Home Healthy Eating Citric acid (E 330): Application & recommendations

Citric acid (E 330): Application & recommendations

by Josephine Andrews
Published: Last Updated on 231 views

Citric acid (citric acid) may sound natural, but it is manufactured artificially and listed as an additive under the designation E 330. It is used in the food industry for a variety of purposes, including acidifying products. Read here what else citric acid is used for, how it is produced and whether you can consume it without hesitation.

What is citric acid?

Citric acid is a widespread acid in the plant kingdom and occurs as a metabolic product in all organisms. For example, it is in lemons, apples, pears or raspberries . The human body also metabolizes one kilogram of it per day.

Anyone who thinks of the natural acid from the yellow citrus fruits as a food additive is wrong. In the past, E 330 was actually extracted from lemons. However, this process was time-consuming and expensive, which is why citric acid is now produced industrially.

Citric acid is now produced using microorganisms. This is mainly due to the mold Aspergillus niger, which ferments together with raw materials containing sugar (molasses, corn, glucose) to form citric acid. These culture media are mostly plant-based, but genetically modified organisms may also be used. The pH of citric acid is low (< 3) .

E 330 is the most commonly added food additive. It is found in lemonade, confectionery, cheese and meat products, among other things. However, this increases the risk of tooth damage, especially for children who frequently drink children’s tea or iced tea with citric acid. Moderate consumption is therefore important.

What is citric acid used for?

Citric acid is generally permitted for food. Their salts, the so-called citrites, are used for various purposes, for example as an acidifier. To the citrites belong

As an antioxidant, E 330 also protects the aromas, vitamins and colors of many foods. Another property of citric acid is that it prevents protein from clotting. This is why citric acid is used in melting cheese and sterilizing milk and cream.

In addition, thanks to citric acid, meat does not turn grey, fruit does not turn brown and it improves the baking properties of flour and dough.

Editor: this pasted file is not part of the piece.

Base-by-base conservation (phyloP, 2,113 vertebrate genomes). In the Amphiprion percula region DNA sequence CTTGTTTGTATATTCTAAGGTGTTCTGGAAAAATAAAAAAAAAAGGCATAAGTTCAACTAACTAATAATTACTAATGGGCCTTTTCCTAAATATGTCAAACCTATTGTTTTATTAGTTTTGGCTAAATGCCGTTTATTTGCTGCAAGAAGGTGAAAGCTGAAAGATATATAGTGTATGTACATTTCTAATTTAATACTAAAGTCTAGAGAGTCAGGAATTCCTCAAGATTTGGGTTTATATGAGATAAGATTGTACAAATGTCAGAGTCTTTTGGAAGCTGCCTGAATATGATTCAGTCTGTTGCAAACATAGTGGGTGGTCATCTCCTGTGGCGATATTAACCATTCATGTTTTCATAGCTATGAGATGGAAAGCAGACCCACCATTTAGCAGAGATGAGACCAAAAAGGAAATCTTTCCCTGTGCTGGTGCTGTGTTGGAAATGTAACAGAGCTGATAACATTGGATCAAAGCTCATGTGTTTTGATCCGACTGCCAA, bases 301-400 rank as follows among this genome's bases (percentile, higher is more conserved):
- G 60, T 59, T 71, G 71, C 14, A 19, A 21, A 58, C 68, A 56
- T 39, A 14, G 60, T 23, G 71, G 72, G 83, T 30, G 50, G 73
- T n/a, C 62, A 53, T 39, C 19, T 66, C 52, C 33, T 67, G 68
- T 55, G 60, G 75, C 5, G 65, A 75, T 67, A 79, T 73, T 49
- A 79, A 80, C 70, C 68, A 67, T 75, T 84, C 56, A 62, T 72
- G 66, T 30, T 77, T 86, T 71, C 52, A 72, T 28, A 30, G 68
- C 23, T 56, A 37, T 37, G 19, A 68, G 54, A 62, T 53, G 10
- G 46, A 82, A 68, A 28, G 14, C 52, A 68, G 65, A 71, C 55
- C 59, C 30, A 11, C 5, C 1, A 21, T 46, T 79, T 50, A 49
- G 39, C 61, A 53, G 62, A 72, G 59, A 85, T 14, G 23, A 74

Some of the citrites may also be found in organic foods. Calcium and sodium citrate are used, for example, as leavening agents. The citric acid itself is also approved for use in organic products according to the EC Organic Regulation.

Some examples of the occurrence of E 330 in food are:

  • desserts, confectionery, ice cream
  • dry and condensed milk
  • Marmalade, Jam, Jelly
  • Cheese
  • fruit and vegetable preserves
  • baked goods, pasta
  • meat products
  • soft drinks, fruit juices and nectars
  • vegetable oils and fats
  • Fruit Vegetable

Pure citric acid is also often used for cleaning. It is suitable, for example, for descaling kitchen appliances.

Is citric acid harmful?

Citric acid is generally considered harmless to health because it is fully utilized by the body. With the exception of a few products such as juice (3 g/l), nectar (5 g/l) or goat’s milk (4 g/l) or those that may not be changed due to legal regulations, there are therefore no quantity restrictions in the food sector. The question of whether citric acid is toxic can therefore be answered with no. However, high consumption is not recommended.

For example, the molds used in the production of citric acid can cause allergies in sensitive people. Citric acid in ice and children’s teas also causes tooth damage, especially in children.

You’d also be better off consuming very little citric acid, especially if you’re pregnant , as studies suggest that excess consumption can lead to premature birth or fetal loss. However, the assumption that citric acid also damages the bones has not yet been proven.

If you want to be on the safe side, you should avoid eating foods with artificial citric acid as far as possible.

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